One of my first lessons in writing (and one of the few I remember) was to make sure I have a memorable first paragraph.
(Well, there goes that.)
I’ve never mastered the skill myself, but I’m a fan of the big entrance. I’m in awe of the writers who can pull it off. Dickins had the lead to end all leads:
“It was the best of times, it was the worst of times, it was the age of wisdom, it was the age of foolishness, it was the epoch of belief, it was the epoch of incredulity, it was the season of Light, it was the season of Darkness, it was the spring of hope, it was the winter of despair, we had everything before us, we had nothing before us, we were all going direct to Heaven, we were all going direct the other way – in short, the period was so far like the present period, that some of its noisiest authorities insisted on its being received, for good or for evil, in the superlative degree of comparison only.”
Orwell’s 1984 pulled the reader in with one sentence:
“It was a bright cold day in April, and the clocks were striking thirteen.”
Even the Lord pulled it off easily: “In the beginning God created the heaven and the earth.” (the rest of the book wasn’t bad, either.)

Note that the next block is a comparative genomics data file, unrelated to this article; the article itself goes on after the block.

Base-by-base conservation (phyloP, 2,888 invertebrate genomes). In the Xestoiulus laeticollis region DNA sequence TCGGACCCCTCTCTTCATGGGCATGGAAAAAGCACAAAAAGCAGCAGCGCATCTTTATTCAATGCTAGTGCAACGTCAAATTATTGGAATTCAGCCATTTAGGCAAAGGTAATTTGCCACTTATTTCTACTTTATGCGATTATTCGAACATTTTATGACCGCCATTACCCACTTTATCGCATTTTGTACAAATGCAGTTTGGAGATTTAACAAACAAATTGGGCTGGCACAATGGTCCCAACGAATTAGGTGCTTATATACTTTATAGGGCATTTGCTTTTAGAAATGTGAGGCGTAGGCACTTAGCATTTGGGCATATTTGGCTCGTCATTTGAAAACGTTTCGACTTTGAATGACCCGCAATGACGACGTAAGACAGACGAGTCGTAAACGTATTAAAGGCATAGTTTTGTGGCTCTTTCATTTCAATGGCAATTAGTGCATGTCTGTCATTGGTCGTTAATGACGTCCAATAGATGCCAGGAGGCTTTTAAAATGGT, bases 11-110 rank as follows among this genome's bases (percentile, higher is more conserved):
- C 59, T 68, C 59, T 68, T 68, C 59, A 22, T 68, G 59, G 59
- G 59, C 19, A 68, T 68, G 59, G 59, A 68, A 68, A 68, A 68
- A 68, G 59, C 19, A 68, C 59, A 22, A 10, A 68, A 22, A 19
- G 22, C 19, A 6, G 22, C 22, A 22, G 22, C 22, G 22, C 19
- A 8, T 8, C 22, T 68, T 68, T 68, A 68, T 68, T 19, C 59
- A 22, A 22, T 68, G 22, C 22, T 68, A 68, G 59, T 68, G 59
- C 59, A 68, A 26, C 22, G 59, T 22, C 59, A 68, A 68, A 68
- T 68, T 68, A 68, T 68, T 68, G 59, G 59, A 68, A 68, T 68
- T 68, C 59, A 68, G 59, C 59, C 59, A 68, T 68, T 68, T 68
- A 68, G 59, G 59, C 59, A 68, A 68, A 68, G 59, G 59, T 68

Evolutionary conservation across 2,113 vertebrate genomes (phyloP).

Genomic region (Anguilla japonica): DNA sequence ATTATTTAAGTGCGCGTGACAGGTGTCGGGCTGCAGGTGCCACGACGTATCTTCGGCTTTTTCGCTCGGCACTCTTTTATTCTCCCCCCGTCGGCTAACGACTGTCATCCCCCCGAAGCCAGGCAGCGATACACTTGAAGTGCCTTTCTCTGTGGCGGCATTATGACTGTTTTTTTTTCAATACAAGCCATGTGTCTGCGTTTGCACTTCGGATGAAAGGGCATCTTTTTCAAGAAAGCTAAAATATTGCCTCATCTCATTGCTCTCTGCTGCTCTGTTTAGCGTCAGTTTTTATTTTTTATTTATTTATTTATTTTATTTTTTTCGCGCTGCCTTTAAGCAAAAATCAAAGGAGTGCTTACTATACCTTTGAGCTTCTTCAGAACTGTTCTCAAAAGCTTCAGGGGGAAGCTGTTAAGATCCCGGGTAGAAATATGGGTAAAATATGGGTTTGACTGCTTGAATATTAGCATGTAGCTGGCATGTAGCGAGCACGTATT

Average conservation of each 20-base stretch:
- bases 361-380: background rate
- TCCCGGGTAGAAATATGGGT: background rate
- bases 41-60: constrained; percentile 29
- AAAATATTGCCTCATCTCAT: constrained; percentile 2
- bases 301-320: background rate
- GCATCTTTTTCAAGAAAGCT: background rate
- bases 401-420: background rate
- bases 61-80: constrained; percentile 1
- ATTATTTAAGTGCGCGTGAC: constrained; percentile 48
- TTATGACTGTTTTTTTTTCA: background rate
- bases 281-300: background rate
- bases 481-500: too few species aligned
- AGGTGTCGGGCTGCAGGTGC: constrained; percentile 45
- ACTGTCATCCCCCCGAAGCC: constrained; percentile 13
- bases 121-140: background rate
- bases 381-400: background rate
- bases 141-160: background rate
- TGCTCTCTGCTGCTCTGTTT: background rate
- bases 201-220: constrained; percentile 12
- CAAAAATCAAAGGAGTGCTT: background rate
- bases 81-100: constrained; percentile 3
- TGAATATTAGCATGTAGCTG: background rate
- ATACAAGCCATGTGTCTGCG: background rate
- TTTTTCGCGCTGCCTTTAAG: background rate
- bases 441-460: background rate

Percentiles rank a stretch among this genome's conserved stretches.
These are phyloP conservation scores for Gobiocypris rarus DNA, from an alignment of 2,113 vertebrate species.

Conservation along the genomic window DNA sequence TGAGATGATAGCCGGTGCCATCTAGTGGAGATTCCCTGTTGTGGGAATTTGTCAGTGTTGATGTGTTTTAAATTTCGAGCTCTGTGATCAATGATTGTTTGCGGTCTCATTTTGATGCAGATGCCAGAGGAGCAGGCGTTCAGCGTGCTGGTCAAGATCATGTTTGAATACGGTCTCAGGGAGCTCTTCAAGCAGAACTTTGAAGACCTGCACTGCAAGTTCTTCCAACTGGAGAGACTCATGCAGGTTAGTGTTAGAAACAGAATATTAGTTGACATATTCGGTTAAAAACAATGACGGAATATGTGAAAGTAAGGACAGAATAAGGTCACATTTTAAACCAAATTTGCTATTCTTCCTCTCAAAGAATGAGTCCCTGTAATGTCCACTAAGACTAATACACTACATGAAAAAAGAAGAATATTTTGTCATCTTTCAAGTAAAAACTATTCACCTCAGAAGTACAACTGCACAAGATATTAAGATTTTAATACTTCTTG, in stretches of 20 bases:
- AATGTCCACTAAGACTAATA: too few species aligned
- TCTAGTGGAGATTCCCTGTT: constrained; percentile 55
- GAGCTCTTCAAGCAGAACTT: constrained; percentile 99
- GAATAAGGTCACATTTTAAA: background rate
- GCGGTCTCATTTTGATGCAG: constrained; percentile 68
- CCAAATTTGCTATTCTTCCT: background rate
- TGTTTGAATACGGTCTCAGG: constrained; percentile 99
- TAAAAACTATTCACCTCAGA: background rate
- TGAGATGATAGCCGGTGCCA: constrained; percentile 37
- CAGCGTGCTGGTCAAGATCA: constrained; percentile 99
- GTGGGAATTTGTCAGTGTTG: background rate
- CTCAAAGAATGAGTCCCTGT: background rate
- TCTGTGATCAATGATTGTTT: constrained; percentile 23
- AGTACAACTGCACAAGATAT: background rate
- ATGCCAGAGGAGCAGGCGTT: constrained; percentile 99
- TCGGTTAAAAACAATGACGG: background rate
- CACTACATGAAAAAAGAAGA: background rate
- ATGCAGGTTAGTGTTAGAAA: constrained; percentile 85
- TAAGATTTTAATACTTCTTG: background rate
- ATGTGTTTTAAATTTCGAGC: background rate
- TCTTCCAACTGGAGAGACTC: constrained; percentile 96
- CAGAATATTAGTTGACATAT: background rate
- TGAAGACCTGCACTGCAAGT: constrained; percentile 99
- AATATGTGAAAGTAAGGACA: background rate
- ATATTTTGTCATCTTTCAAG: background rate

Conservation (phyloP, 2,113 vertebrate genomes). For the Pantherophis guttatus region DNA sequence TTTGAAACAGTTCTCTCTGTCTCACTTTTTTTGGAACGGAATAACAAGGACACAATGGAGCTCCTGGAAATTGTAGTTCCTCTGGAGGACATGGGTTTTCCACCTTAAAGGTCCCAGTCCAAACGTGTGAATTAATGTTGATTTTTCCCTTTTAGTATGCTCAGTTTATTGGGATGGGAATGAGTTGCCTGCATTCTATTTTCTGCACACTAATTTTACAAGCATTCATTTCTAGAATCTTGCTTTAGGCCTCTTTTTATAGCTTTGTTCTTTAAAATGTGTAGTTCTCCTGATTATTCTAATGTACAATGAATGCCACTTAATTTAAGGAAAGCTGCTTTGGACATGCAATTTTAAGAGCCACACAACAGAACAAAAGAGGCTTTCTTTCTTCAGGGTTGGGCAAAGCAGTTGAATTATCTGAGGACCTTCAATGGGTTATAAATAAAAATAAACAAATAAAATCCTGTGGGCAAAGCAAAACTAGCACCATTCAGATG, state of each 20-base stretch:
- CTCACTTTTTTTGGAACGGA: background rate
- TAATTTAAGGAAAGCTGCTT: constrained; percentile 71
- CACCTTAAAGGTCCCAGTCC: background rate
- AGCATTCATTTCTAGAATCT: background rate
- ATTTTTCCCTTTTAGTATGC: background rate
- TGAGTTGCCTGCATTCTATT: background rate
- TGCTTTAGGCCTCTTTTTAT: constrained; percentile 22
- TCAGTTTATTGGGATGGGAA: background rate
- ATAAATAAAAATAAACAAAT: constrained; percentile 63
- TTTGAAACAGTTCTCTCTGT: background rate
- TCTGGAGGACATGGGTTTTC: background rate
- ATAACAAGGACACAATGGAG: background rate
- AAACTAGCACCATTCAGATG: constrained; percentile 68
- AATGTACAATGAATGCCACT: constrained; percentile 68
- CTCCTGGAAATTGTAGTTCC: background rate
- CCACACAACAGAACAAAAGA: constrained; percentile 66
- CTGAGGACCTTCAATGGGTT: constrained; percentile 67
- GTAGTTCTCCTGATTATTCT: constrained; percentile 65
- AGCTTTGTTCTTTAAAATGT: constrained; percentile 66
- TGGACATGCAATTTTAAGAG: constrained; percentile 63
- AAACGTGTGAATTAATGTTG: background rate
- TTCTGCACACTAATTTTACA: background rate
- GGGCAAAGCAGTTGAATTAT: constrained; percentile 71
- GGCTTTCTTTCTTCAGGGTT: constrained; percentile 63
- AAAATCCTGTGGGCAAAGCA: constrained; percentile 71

My favorite opening, though, still belongs to Hunter S. Thompson, leading off Fear and Loathing in Las Vegas:
“We were somewhere around Barstow on the edge of the desert when the drugs began to take hold. I remember saying something like “I feel a bit lightheaded; maybe you should drive…” And suddenly there was a terrible roar all around us and the sky was full of what looked like huge bats, all swooping and screeching and diving around the car, which was going about a hundred miles an hour with the top down to Las Vegas. And a voice was screaming: “Holy Jesus! What are these goddamn animals?”
I drove through Barstow a few years ago, and my whole way through the first line ran through my head like a bad song. The rest of my family had never read the book, which made my bat country jokes fall flat.
Myself, I still dream of pulling off that perfect opening paragraph, but until I get over my writer’s block I’ll settle for an opening paragraph, period…